By mixing mud and straw together it is possible to make bricks that are resistant to both squeezing and tearing and make excellent building blocks. Another ancient composite is concrete. Concrete is a mix of aggregate (small stones or gravel), cement and sand. It has good compressive strength (it resists squashing).

In more recent times it has been found that adding metal rods or wires to the concrete can increase its tensile (bending) strength. Concrete containing such rods or wires is called reinforced concrete.

Making composites

Most composites are made of just two materials. One is the matrix or binder. It surrounds and binds together fibres or fragments of the other material, which is called the reinforcement.

Modern examples

The first modern composite material was fibreglass. It is still widely used today for boat hulls, sports equipment, building panels and many car bodies. The matrix is a plastic and the reinforcement is glass that has been made into fine threads and often woven into a sort of cloth.

On its own the glass is very strong but brittle and it will break if bent sharply. The plastic matrix holds the glass fibres together and also protects them from damage by sharing out the forces acting on them. Some advanced composites are now made using carbon fibres instead of glass.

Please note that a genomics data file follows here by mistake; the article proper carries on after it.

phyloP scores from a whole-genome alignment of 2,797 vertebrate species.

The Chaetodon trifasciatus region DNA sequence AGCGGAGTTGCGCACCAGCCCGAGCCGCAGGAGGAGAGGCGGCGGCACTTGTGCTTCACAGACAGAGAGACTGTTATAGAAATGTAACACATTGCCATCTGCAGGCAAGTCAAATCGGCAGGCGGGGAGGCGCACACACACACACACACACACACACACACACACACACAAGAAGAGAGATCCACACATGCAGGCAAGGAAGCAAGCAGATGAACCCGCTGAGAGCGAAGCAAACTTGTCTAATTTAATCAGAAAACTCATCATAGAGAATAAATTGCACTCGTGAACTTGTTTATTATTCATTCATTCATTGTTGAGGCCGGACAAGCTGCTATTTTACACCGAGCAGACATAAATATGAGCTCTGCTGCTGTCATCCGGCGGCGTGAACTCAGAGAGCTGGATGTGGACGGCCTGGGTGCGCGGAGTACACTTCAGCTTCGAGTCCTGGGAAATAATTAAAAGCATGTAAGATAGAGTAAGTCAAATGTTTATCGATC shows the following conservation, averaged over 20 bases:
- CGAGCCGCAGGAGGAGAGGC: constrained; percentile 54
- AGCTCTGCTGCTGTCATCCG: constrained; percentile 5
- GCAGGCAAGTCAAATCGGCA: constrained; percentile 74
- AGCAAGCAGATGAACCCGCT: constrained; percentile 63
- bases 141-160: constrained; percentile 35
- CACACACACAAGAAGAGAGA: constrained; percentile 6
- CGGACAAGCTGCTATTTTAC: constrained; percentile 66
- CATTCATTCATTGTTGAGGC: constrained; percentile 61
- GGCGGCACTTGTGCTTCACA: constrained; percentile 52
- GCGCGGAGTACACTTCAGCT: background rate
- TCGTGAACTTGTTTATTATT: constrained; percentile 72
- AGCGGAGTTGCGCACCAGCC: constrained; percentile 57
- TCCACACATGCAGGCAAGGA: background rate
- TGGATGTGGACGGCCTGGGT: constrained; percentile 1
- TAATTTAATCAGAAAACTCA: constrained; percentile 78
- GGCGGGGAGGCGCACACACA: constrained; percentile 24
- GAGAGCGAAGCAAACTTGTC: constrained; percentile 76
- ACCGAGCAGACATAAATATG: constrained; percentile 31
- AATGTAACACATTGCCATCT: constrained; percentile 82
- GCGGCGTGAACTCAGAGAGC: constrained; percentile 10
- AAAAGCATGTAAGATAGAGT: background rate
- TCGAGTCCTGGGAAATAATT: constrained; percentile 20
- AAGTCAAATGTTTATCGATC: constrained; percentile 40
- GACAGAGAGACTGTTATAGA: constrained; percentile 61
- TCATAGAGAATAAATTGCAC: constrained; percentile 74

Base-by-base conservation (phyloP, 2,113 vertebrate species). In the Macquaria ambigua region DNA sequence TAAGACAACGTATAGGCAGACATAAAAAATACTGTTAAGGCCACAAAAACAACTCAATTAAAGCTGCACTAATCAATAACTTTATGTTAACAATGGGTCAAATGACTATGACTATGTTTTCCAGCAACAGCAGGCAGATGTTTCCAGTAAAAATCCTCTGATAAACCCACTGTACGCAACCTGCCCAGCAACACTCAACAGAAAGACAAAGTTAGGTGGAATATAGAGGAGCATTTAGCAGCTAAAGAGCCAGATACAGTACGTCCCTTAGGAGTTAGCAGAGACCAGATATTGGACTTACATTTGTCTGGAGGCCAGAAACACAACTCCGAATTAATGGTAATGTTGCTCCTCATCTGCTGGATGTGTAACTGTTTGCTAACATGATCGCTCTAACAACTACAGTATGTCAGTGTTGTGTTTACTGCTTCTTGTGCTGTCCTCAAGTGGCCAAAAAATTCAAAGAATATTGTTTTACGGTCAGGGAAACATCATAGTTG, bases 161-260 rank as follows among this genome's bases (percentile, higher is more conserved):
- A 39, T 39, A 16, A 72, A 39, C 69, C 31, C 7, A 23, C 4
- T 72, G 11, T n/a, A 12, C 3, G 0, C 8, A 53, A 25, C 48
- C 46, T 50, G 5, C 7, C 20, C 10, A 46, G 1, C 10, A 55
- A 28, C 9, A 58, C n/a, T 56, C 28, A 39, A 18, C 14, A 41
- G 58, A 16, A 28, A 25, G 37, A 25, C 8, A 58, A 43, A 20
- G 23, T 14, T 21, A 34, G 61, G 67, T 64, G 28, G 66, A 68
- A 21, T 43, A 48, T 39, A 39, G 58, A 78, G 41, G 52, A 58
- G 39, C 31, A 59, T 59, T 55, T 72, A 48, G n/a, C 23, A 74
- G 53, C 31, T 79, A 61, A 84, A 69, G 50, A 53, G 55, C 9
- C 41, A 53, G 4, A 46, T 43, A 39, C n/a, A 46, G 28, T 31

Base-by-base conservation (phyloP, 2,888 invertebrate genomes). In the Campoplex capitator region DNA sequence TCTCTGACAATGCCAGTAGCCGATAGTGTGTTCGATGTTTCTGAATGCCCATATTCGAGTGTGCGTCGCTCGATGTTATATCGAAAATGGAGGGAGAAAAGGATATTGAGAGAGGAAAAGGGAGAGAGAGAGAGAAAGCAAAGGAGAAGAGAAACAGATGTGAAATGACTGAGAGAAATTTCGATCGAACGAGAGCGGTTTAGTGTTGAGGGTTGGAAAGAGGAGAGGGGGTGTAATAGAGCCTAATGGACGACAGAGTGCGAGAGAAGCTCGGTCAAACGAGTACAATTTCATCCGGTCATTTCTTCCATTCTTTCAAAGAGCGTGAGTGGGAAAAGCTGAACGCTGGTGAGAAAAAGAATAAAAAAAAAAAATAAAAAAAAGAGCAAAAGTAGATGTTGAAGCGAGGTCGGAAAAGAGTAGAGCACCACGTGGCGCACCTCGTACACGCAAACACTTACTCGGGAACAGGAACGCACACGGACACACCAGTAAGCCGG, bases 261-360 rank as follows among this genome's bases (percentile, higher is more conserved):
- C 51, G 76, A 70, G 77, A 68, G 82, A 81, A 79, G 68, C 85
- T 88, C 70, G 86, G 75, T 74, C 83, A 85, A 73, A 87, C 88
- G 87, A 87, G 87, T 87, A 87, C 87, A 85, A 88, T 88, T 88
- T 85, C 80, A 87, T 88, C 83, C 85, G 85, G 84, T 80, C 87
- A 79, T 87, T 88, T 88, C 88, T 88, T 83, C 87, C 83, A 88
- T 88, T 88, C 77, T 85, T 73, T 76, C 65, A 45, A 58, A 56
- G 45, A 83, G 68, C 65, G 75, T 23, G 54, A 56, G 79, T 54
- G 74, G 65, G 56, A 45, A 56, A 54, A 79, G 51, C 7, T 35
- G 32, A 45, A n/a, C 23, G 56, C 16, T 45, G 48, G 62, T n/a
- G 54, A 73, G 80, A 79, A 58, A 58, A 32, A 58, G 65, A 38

These materials are lighter and stronger than fibreglass but more expensive to produce. They are used in aircraft structures and expensive sports equipment such as golf clubs. Carbon nanotubes have also been used successfully to make new composites.

These are even lighter and stronger than composites made with ordinary carbon fibres but they are still extremely expensive. They do, however, offer possibilities for making lighter cars and aircraft (which will use less fuel than the heavier vehicles we have now).

The new Airbus A380, the world’s largest passenger airliner, makes use of modern composites in its design. More than 20 % of the A380 is made of composite materials, mainly plastic reinforced with carbon fibres. The design is the first large-scale use of glassfibre-reinforced aluminium, a new composite that is 25 % stronger than conventional airframe aluminium but 20 % lighter.

Why use composites?

The biggest advantage of modern composite materials is that they are light as well as strong. By choosing an appropriate combination of matrix and reinforcement material, a new material can be made that exactly meets the requirements of a particular application.

Composites also provide design flexibility because many of them can be moulded into complex shapes. The downside is often the cost. Although the resulting product is more efficient, the raw materials are often expensive.


Inspirational chemistry book